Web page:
Inheriting Abraham: The Legacy of the Patriarch in Judaism, Christianity, and Islam

By Jon D. Levenson | Go to book overview
Save to active project

CHAPTER SIX
One Abraham or Three?

And in point of fact his activity has resulted, as we see today, in
the consensus of the greater part of the population of the earth
in glorifying him and considering themselves as blessed through
his memory, so that even those who do not belong to his progeny
pretend to derive from him.

—Maimonides1

SEVERAL YEARS AGO, the Global Negotiation Project at Harvard University began developing a novel and dramatic initiative in quest of interreligious and international cooperation and reconciliation. Known as “Abraham’s Path,” the project aims to develop a kind of modern, interfaith, and intercultural pilgrimage following the supposed footsteps of the biblical figure on his route from his Mesopotamian homeland to Canaan, the land that, according to the book of Genesis, was promised to Abraham and his descendants forever.

That the initiative focuses on the figure of Abraham makes eminent sense. He is, as the various publications of the project are at pains to point out, hailed by Jews, Christians, and Muslims alike as their spiritual father and thus serves as an appropriate figure, indeed perhaps the ideal figure, for efforts to replace animosity among them with cooperation, and their deadly differences with a healing sense of their common heritage. In the words of one of the Abraham’s Path documents, “Three and a half billion people—over half the human family—trace their history or faith back to Abraham, considered the father of monotheism. The Abraham Path honors this shared cultural heritage by linking together into a single itinerary of outstanding interest and beauty the ancient sites associated with Abraham and his family.” The text goes on to predict success for the initiative. Abraham’s Path, it tells us, “will serve as an intercultural meeting place,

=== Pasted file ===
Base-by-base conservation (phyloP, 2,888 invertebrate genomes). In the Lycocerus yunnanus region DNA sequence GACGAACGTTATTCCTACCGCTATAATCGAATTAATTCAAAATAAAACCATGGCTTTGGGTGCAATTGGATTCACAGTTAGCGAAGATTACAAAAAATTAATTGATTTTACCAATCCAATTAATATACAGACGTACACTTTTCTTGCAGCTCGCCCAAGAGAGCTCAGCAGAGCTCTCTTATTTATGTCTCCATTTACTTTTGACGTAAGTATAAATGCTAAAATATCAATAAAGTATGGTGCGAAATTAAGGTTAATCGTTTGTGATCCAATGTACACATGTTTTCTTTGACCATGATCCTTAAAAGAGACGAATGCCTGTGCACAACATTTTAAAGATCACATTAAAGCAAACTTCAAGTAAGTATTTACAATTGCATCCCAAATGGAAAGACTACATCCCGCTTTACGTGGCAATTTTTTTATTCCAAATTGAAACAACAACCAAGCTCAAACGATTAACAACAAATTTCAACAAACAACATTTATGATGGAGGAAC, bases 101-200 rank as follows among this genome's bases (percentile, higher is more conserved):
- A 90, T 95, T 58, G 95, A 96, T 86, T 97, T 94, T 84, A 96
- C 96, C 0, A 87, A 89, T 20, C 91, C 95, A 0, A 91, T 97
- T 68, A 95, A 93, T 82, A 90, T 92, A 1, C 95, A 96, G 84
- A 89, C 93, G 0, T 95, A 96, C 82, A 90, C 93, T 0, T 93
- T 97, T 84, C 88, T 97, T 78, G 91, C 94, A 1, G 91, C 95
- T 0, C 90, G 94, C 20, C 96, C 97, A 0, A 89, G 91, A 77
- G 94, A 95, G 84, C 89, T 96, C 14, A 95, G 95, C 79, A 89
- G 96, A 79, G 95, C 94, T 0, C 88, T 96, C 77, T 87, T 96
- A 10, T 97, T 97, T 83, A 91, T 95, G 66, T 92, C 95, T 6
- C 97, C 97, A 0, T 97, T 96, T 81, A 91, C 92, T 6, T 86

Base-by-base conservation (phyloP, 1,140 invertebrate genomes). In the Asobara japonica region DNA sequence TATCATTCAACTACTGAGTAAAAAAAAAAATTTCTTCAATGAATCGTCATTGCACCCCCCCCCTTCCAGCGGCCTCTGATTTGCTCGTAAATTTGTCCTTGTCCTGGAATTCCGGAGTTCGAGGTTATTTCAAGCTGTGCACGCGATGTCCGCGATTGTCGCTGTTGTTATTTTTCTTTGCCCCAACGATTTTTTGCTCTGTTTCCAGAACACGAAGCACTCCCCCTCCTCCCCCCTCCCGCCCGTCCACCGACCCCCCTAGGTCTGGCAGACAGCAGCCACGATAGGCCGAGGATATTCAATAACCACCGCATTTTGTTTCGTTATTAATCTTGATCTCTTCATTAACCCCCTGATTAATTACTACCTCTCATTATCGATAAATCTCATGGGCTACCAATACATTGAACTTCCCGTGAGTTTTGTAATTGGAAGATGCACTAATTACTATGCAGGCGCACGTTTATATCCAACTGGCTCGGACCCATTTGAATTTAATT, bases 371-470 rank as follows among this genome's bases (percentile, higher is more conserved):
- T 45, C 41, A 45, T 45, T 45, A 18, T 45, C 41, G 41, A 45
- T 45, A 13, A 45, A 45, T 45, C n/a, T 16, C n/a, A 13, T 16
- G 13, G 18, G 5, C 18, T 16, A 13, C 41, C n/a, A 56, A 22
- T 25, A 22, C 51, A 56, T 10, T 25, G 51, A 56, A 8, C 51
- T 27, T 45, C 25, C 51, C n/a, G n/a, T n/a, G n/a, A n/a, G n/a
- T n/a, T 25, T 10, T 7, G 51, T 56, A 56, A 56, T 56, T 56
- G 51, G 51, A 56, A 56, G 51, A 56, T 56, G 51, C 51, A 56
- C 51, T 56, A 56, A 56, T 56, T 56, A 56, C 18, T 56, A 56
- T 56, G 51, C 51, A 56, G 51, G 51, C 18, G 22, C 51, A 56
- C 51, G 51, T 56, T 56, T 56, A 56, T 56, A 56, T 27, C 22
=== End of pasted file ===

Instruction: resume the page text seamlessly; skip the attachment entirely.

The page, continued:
-173-

Notes for this page

Add a new note
If you are trying to select text to create highlights or citations, remember that you must now click or tap on the first word, and then click or tap on the last word.
Loading One moment ...
Project items
Notes
Cite this page

Cited page

Style
Citations are available only to our active members.
Sign up now to cite pages or passages in MLA, APA and Chicago citation styles.

Cited page

Bookmark this page
Inheriting Abraham: The Legacy of the Patriarch in Judaism, Christianity, and Islam
Settings

Settings

Typeface
Text size Smaller Larger
Search within

Search within this book

Look up

Look up a word

  • Dictionary
  • Thesaurus
Please submit a word or phrase above.
Print this page

Print this page

Why can't I print more than one page at a time?

While we understand printed pages are helpful to our users, this limitation is necessary to help protect our publishers' copyrighted material and prevent its unlawful distribution. We are sorry for any inconvenience.
Full screen
/ 244

matching results for page

Cited passage

Style
Citations are available only to our active members.
Sign up now to cite pages or passages in MLA, APA and Chicago citation styles.

Cited passage

Welcome to the new Questia Reader

The Questia Reader has been updated to provide you with an even better online reading experience.  It is now 100% Responsive, which means you can read our books and articles on any sized device you wish.  All of your favorite tools like notes, highlights, and citations are still here, but the way you select text has been updated to be easier to use, especially on touchscreen devices.  Here's how:

1. Click or tap the first word you want to select.
2. Click or tap the last word you want to select.

OK, got it!

Thanks for trying Questia!

Please continue trying out our research tools, but please note, full functionality is available only to our active members.

Your work will be lost once you leave this Web page.

For full access in an ad-free environment, sign up now for a FREE, 1-day trial.

Already a member? Log in now.

Are you sure you want to delete this highlight?